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Computer Creavity

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Creativity as in every aspect of our life has a very important place in architecture. Computer creativity is a type of expressing the skills into computer aided design.

World is becoming to use technological changes in every aspects of life. Also architects are using new developed software’s to express their ideas and solve very difficult structural problems to build new. Creativity comes in here, which individuals can be very creative but unless they can import their ideas into computer it will limit the individual’s career. There are many softwares that can be used to express the ideas that will help to create patterns by folding anything you can imagine in real world and it allows you to fold that thing in computer aided design. Grasshopper with Rhinoceros is most known one.

Folding Architecture

Folding Architecture also known as Origamic architecture is a form of kirigami that involves the three-dimensional reproduction of architecture and monuments, on various scales, using cut-out and folded paper, usually thin paperboard. Visually, these creations are comparable to intricate 'pop-ups’; indeed, some works are deliberately engineered to possess 'pop-up'-like properties. However, origami architecture tends to be cut out of a single sheet of paper, whereas most pop-ups involve two or more. To create the three-dimensional image out of the two-dimensional surface requires skill akin to that of an architect.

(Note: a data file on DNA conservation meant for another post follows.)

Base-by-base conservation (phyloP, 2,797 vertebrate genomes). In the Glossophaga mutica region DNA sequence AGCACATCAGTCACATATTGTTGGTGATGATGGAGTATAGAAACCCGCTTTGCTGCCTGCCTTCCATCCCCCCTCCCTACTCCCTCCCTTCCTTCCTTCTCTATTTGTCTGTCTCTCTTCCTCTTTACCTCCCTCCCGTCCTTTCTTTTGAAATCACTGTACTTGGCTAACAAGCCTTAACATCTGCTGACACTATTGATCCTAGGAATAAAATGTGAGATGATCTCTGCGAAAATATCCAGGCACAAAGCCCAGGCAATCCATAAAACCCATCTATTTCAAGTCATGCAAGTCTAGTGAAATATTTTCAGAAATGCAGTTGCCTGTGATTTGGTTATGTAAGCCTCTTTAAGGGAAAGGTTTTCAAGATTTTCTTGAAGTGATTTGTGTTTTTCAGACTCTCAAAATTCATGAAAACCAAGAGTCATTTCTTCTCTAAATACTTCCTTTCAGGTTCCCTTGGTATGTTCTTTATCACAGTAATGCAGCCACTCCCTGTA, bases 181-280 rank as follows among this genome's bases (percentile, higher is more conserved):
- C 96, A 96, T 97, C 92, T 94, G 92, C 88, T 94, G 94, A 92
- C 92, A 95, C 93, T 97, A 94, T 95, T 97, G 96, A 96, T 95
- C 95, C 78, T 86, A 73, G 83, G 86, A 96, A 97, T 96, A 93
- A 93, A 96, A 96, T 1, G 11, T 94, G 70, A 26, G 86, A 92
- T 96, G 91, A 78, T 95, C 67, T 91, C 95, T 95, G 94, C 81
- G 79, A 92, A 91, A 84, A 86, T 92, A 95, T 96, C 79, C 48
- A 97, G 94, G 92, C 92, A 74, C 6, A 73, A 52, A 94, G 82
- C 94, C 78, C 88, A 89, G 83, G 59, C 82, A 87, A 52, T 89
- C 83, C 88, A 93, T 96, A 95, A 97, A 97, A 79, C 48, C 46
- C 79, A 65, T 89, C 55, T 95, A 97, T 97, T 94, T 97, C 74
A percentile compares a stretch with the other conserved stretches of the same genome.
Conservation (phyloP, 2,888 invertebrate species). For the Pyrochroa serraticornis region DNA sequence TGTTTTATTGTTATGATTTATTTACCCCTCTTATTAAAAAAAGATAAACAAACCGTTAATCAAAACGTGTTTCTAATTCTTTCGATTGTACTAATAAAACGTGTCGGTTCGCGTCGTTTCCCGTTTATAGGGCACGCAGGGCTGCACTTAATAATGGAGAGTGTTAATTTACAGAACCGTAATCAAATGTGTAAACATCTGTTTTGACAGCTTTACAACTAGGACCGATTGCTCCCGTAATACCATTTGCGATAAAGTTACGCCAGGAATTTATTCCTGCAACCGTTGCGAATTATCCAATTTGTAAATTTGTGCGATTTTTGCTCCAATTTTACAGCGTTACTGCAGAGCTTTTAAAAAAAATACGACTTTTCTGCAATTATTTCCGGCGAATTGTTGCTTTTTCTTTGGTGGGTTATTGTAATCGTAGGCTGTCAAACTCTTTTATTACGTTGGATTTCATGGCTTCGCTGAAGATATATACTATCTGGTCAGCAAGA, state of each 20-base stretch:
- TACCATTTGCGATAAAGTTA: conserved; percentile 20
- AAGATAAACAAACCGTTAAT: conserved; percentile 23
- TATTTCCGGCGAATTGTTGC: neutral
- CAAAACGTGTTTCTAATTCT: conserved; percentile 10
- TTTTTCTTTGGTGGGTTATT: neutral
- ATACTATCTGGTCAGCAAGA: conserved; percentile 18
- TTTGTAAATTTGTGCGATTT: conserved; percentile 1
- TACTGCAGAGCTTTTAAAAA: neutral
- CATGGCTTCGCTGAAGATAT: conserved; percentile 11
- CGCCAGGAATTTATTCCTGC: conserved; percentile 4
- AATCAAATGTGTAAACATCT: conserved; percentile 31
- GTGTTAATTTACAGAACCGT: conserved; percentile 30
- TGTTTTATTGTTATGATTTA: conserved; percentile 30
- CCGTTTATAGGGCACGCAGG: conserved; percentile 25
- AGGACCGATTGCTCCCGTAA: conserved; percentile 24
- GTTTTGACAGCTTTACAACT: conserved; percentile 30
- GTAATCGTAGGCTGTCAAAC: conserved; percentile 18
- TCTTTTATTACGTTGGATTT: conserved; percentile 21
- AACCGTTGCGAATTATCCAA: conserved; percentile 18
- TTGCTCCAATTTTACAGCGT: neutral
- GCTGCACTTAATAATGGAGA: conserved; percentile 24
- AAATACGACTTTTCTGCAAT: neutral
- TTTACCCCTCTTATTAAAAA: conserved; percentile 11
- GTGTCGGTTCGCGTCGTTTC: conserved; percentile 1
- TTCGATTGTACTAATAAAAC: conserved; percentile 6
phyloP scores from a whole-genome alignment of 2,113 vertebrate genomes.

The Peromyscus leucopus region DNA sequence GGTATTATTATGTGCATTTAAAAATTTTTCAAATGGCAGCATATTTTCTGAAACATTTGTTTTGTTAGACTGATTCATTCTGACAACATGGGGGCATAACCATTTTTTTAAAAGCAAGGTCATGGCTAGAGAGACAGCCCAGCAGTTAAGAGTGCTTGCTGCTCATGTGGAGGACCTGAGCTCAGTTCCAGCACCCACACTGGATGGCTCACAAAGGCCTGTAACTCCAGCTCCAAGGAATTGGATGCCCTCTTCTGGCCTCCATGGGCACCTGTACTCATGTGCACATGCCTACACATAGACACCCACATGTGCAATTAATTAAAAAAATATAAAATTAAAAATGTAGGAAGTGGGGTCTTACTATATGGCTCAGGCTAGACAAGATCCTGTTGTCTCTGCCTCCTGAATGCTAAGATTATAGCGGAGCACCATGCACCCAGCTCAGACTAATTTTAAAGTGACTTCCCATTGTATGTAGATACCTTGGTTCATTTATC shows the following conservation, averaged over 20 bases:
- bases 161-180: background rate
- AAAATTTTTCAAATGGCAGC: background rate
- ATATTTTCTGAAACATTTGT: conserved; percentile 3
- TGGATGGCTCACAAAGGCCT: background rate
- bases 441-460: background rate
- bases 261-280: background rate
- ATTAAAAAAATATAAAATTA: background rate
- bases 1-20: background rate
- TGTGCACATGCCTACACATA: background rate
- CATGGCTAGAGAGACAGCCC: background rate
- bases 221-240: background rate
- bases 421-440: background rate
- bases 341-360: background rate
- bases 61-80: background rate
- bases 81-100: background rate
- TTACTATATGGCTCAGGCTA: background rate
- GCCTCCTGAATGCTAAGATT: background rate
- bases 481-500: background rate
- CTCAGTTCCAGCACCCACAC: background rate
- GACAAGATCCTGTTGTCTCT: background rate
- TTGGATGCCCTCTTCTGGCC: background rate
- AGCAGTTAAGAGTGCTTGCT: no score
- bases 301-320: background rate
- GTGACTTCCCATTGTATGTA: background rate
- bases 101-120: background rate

The development of origamic architecture began with Professor Masahiro Chatani’s (then a newly appointed professor at the Tokyo Institute of Technology) experiments with designing original and unique greeting cards. Japanese culture encourages the giving and receiving of cards for various special occasions and holidays, particularly Japanese New Year, and according to his own account, Professor Chatani personally felt that greeting cards were a significant form of connection and communication between people. He worried that in today’s fast-paced modern world, the emotional connections called up and created by the exchange of greeting cards would become scarce.

In the early 1980s, Professor Chatani began to experiment with cutting and folding paper to make unique and interesting pop-up cards. He used techniques of origami (Japanese paper folding) and kirigami (Japanese papercutting), as well as his experience in architectural design, to create intricate patterns which played with light and shadow. Many of his creations are made of stark white paper which emphasizes the shadowing effects of the cuts and folds. In the preface to one of his books, he called the shadows of the three-dimensional cutouts created a “dreamy scene” that invited the viewer into a “fantasy world."

At first, Professor Chatani simply gave the cards to his friends and family. Over the next nearly thirty years, however, he published over fifty books on origamic architecture, many directed at children. He came to believe that origamic architecture could be a good way to teach architectural design and appreciation of architecture, as well as to inspire interest in mathematics, art, and design in young children.

Professor Chatani also spent a good deal of time, even after his retirement, traveling to exhibit his work. He frequently collaborated on books and exhibits with Keiko Nakazawa and Takaaki Kihara.

 

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